The German government placed three German refineries dependent on the Russian oil giant Rosneft under guardianship this Friday to "secure the national energy supply," the Ministry of Economy announced in a statement. Rosneft's subsidiaries in Germany, which represent 12% of the country's crude oil refining capacity, are placed under "trusteeship” of the BNA (Bundesnetzagentur), the federal regulator of energy networks. The two supervised subsidiaries are: Rosneft Deutschland GMBH and RN Refining
One of the refineries is the PCK in Schwedt, in the east of the country near the Polish border, which supplies 90% of the oil and fuel for the capital Berlin and the Land of Brandenburg. By taking control of this facility, the German authorities will be able to directly manage the supply of crude oil to be refined from suppliers other than Russia. The other two refineries placed under control by the German government are: Bayernoil in Vohburg (Bavaria) and MiRo in Karlsruhe (Baden-Württemberg).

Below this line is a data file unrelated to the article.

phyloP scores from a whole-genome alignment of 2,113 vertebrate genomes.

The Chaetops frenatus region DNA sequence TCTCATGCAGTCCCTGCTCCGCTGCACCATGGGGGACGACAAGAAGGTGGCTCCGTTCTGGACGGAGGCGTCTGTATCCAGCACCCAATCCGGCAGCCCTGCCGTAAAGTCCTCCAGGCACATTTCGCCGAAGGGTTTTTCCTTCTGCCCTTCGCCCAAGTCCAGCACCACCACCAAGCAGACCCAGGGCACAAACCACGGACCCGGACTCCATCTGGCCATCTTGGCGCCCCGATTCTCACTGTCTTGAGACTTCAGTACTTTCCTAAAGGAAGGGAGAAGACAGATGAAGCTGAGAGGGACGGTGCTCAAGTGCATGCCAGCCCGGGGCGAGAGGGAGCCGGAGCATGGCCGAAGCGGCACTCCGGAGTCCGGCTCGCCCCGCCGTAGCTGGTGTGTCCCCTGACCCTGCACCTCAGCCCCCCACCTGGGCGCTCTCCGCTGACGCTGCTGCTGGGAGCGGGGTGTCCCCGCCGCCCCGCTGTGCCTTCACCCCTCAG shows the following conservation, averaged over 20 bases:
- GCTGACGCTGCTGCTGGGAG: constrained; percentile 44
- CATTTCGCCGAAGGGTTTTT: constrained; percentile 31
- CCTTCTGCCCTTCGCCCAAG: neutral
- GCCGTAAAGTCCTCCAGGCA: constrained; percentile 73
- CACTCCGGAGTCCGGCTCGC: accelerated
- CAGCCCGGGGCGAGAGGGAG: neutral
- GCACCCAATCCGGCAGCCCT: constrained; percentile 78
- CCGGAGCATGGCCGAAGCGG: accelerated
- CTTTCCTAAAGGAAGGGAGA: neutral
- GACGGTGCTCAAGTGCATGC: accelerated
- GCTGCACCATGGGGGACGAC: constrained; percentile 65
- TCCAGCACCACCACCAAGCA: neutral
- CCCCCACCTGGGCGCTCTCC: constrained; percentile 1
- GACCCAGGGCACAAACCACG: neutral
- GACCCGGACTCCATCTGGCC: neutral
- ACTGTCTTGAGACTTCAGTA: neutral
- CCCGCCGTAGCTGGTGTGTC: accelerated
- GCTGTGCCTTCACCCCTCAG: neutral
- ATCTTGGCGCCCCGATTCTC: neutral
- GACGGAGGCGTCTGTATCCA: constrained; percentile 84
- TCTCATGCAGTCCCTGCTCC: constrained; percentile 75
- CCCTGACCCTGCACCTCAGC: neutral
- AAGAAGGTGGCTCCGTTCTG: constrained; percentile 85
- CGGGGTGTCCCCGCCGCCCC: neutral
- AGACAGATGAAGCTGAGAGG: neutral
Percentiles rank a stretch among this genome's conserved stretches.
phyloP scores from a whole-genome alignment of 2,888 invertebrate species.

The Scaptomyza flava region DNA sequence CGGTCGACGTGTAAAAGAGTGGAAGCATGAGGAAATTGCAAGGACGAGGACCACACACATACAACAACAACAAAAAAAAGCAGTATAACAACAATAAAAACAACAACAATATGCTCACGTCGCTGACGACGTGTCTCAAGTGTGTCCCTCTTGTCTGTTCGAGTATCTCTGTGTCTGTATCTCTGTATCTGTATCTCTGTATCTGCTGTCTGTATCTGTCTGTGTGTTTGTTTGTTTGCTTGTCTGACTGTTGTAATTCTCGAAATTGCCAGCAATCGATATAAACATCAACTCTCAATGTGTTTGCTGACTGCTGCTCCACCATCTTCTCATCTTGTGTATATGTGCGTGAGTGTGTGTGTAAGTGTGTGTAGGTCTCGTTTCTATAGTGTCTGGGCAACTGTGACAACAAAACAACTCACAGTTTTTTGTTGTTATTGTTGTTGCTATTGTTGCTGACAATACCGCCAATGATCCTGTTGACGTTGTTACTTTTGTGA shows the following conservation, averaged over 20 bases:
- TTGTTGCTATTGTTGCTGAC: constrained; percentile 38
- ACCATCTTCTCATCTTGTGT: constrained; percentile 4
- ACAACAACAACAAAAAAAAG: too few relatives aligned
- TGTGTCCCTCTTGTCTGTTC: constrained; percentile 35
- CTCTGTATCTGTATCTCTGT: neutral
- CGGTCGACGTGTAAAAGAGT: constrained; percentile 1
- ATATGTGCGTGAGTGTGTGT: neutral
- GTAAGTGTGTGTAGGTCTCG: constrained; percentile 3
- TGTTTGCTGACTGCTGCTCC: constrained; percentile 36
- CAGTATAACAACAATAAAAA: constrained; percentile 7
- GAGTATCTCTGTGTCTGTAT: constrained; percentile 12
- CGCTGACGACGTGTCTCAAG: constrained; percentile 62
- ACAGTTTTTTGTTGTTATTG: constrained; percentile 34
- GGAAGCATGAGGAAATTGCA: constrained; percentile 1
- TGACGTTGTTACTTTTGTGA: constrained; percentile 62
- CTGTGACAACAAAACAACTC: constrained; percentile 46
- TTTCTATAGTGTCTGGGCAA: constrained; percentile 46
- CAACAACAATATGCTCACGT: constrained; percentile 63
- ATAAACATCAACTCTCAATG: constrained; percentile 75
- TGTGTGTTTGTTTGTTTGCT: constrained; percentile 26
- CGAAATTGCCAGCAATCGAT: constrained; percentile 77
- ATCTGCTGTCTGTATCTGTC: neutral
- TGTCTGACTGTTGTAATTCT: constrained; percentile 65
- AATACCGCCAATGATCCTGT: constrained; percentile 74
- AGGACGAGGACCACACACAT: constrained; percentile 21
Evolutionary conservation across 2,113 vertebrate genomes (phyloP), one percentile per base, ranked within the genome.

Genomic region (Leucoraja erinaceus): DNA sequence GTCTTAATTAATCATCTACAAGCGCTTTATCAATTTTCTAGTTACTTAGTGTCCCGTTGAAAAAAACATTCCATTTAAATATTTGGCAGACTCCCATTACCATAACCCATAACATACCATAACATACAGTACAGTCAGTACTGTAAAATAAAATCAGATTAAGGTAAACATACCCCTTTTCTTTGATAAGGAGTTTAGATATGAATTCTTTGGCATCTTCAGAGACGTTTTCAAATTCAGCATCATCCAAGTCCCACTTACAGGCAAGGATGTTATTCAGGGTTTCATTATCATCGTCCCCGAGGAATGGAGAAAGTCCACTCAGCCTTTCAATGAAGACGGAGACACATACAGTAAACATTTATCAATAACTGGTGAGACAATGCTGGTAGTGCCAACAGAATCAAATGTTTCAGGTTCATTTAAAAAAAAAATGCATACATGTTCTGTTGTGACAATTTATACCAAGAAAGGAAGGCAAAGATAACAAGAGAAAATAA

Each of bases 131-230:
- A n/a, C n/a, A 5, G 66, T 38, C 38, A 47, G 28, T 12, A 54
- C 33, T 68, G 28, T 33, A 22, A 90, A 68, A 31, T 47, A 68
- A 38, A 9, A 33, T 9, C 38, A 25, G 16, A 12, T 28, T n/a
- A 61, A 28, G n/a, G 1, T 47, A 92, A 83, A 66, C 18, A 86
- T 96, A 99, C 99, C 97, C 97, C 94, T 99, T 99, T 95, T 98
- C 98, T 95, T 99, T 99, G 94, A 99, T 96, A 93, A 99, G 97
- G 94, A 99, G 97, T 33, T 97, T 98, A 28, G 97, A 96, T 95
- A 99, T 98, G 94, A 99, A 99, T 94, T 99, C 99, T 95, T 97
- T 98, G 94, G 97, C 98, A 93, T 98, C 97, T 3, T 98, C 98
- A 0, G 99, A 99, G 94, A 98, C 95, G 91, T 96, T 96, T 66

The German town of Schwedt is served by a branch of the gigantic Russian Druzhba (friendship) pipeline, built between 1960 and 1963 during the Soviet Union to supply oil to communist Eastern European countries, including the German Democratic Republic (GDR). From that time, Schwedt inherited the PCK refinery, which until now has been processing Russian crude. The majority shareholder of the refinery is the Russian oil company Rosneft (54%); the British Shell owns 37% and the rest belongs to the Italian Eni.